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CEPI Assessing Advanced RNA Nanoparticle Vaccine

Zika virus

Transmission electron microscopic image of Zika virus, a type of flavivirus (CDC.gov)

12 Jan. 2023. An international health organization is evaluating a new type of vaccine made with biodegradable RNA nanoparticles to help head off future viral pandemics. The Coalition for Epidemic Preparedness Innovations, or CEPI, is funding creation and testing of an RNA vaccine by Tiba Biotech LLC in Cambridge, Massachusetts that offers a different RNA vaccine process first developed at MIT.

Early RNA vaccines protecting against viral diseases including Covid-19 use synthetic messenger RNA or mRNA delivered inside nanoscale lipid particles. While the vaccines are largely effective in preventing disease they can also cause adverse side effects, such as soreness from inflammation or fever in some recipients. Most current RNA vaccines also require refrigeration or freezing for storage and delivery, the so-called cold chain, which adds to costs for health authorities and limits their use in lower-resource regions.

As a result, CEPI issued last year a proposal call for advances in RNA vaccines, including “RNA platform technologies based on potentially high-impact innovations offering substantial advantages over existing mRNA technologies.” For developers of these technologies, CEPI offers to support research on discovery and preclinical proof-of-concept studies.

RNA vaccines without the need for lipid nanoparticles

Tiba Biotech was formed in 2018 to commercialize advances in RNA vaccine technology discovered in the lab of bioengineering professor Daniel Anderson at MIT. A team led by Jasdave Chahal, then a postdoctoral researcher in Anderson’s lab, published findings in July 2016 — reported by Science & Enterprise — showing vaccines made with mRNA molecules formulated into nanoscale dendrimer particles. Dendrimers are star-shaped symmetrical molecules with many desirable properties for vaccines, including stability, solubility, and low toxicity. The researchers found they could quickly produce mRNA dendrimer vaccines that produce antibody and T-cell responses protecting lab animals against Ebola, influenza, and other deadly viruses.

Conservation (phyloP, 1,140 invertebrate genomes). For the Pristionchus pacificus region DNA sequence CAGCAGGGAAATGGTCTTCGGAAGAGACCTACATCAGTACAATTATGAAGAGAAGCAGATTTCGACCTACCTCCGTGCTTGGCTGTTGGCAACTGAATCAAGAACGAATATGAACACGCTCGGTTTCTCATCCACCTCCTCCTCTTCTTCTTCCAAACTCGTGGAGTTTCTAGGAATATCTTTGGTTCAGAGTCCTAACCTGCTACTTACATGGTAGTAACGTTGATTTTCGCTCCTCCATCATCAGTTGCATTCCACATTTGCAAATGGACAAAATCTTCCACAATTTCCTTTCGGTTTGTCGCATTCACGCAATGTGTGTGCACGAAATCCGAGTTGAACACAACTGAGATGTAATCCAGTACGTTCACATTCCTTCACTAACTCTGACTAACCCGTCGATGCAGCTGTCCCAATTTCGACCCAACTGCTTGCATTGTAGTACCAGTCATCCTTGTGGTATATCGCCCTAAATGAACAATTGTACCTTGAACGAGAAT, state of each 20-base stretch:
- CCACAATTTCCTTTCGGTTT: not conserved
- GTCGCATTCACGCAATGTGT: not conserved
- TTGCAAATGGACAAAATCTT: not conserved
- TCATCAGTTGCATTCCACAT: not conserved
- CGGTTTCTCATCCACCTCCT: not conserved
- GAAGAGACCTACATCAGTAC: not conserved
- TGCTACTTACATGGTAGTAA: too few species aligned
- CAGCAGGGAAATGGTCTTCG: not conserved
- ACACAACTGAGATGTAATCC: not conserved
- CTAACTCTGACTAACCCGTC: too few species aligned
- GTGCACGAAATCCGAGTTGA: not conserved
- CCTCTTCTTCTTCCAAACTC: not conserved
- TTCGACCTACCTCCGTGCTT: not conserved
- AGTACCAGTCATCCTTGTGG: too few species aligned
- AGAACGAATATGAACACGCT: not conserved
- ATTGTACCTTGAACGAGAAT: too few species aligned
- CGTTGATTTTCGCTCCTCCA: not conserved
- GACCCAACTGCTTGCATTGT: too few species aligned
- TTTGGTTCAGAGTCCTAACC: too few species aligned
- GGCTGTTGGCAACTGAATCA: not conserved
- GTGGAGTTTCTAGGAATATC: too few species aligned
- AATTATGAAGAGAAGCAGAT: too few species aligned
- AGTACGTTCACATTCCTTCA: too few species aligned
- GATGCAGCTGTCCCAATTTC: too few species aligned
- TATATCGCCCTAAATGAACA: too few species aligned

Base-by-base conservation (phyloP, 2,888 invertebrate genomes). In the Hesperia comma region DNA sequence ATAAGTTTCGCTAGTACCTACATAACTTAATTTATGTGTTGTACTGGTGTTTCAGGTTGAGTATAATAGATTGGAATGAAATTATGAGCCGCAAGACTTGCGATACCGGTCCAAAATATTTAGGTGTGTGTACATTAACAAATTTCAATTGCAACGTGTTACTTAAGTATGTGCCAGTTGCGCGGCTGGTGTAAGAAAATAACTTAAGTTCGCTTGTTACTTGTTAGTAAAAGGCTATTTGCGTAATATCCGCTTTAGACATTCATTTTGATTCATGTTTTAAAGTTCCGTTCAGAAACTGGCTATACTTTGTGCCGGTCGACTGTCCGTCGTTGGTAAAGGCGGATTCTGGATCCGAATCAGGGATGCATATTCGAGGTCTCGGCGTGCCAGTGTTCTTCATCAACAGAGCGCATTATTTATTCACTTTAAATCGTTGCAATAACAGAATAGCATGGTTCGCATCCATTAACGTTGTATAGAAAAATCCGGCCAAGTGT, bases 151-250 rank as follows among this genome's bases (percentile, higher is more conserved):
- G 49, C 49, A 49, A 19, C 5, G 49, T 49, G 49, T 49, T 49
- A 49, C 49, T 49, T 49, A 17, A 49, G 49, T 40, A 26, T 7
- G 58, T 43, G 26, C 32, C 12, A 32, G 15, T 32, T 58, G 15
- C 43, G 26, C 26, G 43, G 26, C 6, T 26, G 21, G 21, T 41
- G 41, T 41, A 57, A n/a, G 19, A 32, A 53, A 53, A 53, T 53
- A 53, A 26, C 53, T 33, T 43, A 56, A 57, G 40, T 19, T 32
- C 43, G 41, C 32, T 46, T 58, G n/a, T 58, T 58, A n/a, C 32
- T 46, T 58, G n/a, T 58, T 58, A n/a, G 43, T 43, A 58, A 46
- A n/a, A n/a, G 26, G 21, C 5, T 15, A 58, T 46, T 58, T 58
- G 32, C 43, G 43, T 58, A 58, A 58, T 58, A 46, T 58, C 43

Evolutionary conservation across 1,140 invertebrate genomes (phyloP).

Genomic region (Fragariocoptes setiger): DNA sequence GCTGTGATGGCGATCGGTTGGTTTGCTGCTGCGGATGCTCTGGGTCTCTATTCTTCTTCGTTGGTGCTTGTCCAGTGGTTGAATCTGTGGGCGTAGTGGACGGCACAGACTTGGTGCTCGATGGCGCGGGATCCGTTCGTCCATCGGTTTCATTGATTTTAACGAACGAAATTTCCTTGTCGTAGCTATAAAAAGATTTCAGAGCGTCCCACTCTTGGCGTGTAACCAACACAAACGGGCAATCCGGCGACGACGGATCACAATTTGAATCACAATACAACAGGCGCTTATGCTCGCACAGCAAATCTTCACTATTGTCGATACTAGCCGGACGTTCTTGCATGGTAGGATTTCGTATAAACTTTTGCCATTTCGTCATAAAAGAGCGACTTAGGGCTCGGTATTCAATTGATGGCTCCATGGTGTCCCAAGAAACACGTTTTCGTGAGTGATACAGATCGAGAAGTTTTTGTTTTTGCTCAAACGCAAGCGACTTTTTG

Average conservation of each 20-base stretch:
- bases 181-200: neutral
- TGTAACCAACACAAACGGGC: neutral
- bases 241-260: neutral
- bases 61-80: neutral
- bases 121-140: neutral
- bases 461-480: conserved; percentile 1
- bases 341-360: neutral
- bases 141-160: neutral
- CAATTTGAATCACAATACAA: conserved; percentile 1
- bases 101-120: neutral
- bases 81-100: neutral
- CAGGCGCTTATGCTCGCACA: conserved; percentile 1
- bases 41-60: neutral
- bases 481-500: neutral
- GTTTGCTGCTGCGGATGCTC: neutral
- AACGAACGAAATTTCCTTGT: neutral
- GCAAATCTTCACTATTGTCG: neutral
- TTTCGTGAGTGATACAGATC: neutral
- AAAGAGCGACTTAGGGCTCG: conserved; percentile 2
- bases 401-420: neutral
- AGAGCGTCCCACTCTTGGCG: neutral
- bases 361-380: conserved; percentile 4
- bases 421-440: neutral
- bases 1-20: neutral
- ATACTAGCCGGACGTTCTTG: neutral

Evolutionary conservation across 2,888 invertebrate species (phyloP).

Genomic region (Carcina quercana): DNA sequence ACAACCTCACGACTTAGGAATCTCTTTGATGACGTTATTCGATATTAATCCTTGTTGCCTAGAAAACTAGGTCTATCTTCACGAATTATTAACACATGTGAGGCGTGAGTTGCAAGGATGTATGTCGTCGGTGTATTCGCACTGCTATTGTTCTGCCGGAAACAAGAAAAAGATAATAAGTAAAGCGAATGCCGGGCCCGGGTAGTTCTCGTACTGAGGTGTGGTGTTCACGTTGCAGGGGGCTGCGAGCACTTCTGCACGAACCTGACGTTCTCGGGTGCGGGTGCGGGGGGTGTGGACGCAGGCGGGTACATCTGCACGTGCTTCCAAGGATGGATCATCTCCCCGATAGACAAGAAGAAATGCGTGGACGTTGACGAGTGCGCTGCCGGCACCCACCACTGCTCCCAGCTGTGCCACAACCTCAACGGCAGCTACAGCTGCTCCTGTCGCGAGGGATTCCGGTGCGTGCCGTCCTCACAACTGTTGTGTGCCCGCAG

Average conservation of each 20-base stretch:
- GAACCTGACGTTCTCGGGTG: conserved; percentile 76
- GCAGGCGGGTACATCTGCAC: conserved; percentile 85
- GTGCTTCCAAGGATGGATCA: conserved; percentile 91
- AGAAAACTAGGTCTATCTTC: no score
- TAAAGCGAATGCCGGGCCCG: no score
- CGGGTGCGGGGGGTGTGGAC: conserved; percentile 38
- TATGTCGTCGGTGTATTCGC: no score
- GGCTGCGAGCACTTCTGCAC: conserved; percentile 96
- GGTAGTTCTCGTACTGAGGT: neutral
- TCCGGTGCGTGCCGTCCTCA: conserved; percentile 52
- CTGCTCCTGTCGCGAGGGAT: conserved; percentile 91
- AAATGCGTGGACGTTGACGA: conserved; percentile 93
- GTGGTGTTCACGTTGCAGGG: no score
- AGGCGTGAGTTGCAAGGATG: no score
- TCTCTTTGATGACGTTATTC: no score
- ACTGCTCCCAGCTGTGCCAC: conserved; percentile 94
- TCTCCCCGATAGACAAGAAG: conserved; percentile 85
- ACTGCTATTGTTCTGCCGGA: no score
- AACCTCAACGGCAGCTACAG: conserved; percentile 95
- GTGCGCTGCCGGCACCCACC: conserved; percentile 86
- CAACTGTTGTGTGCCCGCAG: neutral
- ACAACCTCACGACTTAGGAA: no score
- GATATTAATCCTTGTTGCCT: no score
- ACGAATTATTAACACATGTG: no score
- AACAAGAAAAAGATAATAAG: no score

Chahal and colleagues went on to found Tiba Biotech and now serves as the company’s chief scientist. Tiba Biotech says its process can design synthetic biodegradable RNA nanoparticles without the need for encasing the RNA in lipids. As a result, says the company, its process can deliver higher doses of RNA for vaccines, as well as cancer treatments and gene therapies. In addition, says Tiba, the larger capacity of its nanoparticles can carry more complex deliveries, such as multiple antigens and Crispr gene editing payloads.

For CEPI, Tiba Biotech is creating a vaccine to protect against Japanese encephalitis virus, a disease caused by a flavivirus, a virus family causing a number of vector-borne diseases resulting in recent epidemics including dengue, West Nile, yellow fever, and Zika. CEPI is providing $2 million to Tiba to design, develop, and test in preclinical studies a vaccine protecting against Japanese encephalitis virus or JEV. The goal of the project is to assess the vaccine’s potential for eventually producing less costly and more efficient vaccines with fewer adverse effects. If successful, say CEPI and Tiba, the project could be extended to develop vaccines against other known viruses, as well as prepare for vaccines against as yet unknown pathogens with pandemic potential.

Richard Hatchett, CEO of CEPI notes in a statement, “mRNA vaccines have been a game changer for the global pandemic response, but there is scope to substantially improve the technology to make it more effective and accessible when responding to future outbreaks.” Christian Mandl, Tiba Bioech co-founder and interim chief scientific officer adds, “This initial focus on JEV is just the start to developing, expanding, and enhancing RNA vaccine rapid-response capabilities against known and unknown threats.”

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